Living in lockdown – with teens
Here are 20 things to do that might encourage your teenagers to get out of bed by midday – or at the very least by nightfall (fingers crossed).
What type of lockdown are your teens having? Up at the crack of dawn, then heads down for hours of school work, fulfulling hobbies, intelligent conversation, chores about the house and then a nice early night? Or does it feel like they’re guests in the lockdown hotel and virtually nocturnal?
While it’s good to get into some sort of routine, don’t beat yourself up about it if they’re not filling every hour with meaningful activity – they are teenagers.
- Ask rather than tell (how are you going to use this time? Might be worth mentioning that universities and employers may ask).
- Give them space but check in with them regularly.
- Maybe relax limits on screen time (they’ll need to keep in touch with their friends more than ever).
- If they’re worried about the virus, reassure them that’s normal. Recommend reliable sources of info about the virus (NHS, WHO rather than social media).
- If they do sneak out, try not to get angry but calmly explain the guidelines again.
- Enjoy the time you have together as a family.
In the meantime, here are some ideas for stuff to do that might get them out of bed in the morning – or at least by early afternoon.
20 THINGS FOR TEENS TO DO DURING LOCKDOWN
Learn Korean or Klingon. The free language platform Duolingo makes learning a choice of 35 languages – from Spanish, French, German and Japanese to the more eclectic Hawaiian, Navajo and, yes, Klingon – into a game.
Solve a Rubik’s Cube. ‘Course, we know how to do it but if your teen doesn’t, he or she can find out by clicking here.
Take a driver’s practice theory test. A teen who’s keen to get behind the wheel can test their knowledge of the Highway Code and road sense here.
Do the Couch to 5k. Get them out of their PJs, into a pair of trainers and out into the fresh air to start building up to a 5k run over nine weeks. There are different apps around but we’ve used this Public Health England version, available for iPhone and Android. Up to six people can share – so do it together?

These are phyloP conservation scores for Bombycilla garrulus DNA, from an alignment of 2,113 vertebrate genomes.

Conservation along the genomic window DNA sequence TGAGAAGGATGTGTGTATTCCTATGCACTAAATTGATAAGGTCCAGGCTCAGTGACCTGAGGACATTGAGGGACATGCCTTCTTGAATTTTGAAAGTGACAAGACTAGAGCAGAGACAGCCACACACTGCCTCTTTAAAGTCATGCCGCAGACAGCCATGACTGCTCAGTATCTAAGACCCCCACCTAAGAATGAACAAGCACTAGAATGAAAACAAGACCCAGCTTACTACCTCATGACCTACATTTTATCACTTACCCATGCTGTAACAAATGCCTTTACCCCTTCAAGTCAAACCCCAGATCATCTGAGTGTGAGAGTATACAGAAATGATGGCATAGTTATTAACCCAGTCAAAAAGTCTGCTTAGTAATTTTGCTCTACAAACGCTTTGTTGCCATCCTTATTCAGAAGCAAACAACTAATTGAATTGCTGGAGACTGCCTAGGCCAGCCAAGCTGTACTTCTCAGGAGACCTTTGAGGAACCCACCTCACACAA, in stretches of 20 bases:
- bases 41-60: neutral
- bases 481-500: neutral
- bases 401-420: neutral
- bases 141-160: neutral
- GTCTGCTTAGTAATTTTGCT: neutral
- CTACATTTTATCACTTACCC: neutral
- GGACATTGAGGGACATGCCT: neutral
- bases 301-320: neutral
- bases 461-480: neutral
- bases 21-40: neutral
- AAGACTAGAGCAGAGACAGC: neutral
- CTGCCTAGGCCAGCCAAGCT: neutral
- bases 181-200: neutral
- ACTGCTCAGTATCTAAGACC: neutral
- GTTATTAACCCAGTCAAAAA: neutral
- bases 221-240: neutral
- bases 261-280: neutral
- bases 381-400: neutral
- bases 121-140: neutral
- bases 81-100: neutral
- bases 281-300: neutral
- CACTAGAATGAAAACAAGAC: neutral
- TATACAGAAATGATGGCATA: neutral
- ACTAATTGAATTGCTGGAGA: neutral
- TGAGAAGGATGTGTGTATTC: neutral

Walk on Mars. No space suit required. The real surface of Mars as recorded by NASA’s Curiosity rover.
Learn to juggle. Eddie Bacon and his balls shows how it’s done.
Cook lunch. Agree the night before that your teens will cook lunch. Show them the ingredients (a la Ready Steady Cook), or let them decide (BBC Good Food has some easy recipes for stir fries, pasta, pizza and more), and leave them to it. PS. They have to clear up the mess afterwards.
Sing karaoke. The family that sings together, stays together. AirConsole turns smartphones into a mic so you can all sing online.
Become a cyber agent. Sign up for the Department for Digital Culture Media and Sport’s Virtual Cyber School where 13 to 18 year olds can learn how to crack codes, fix security flaws and dissect criminals’ digital trails in over 200 cyber challenges. Limited places, so apply now.
Fold paper. 120 origami models to make here.
Decorate their bedroom. Saves you the job.
Compose. Musical youth can write their own scores.
Listen to TED. TED-Ed is the youth branch of the famous TED Talks, with short, animated features answering questions like what’s the point(e) of ballet and inspirational speakers explaining what it means to be altruistic.
Write letters. Stay in touch with grandparents and other rellies using good ol’ pen and paper.
Go scuba diving. Hand over those 3D glasses you had from years ago and let them dive in amongst the tropical fish swimming around the coral reefs off Cozumel in Mexico.
Write a screen play. Budding Quentin Tarantinos can learn the ropes on this free online scriptwriting course run by the University of East Anglia.
Grow some veg. Luckily we have all the info they need on hand.
Start a blog. They say WordPress is the king of free blogging sites.
Keep calm and carry on with the meditations and mindfulness at Headspace.
Any other suggestions very gratefully received in the comments box below!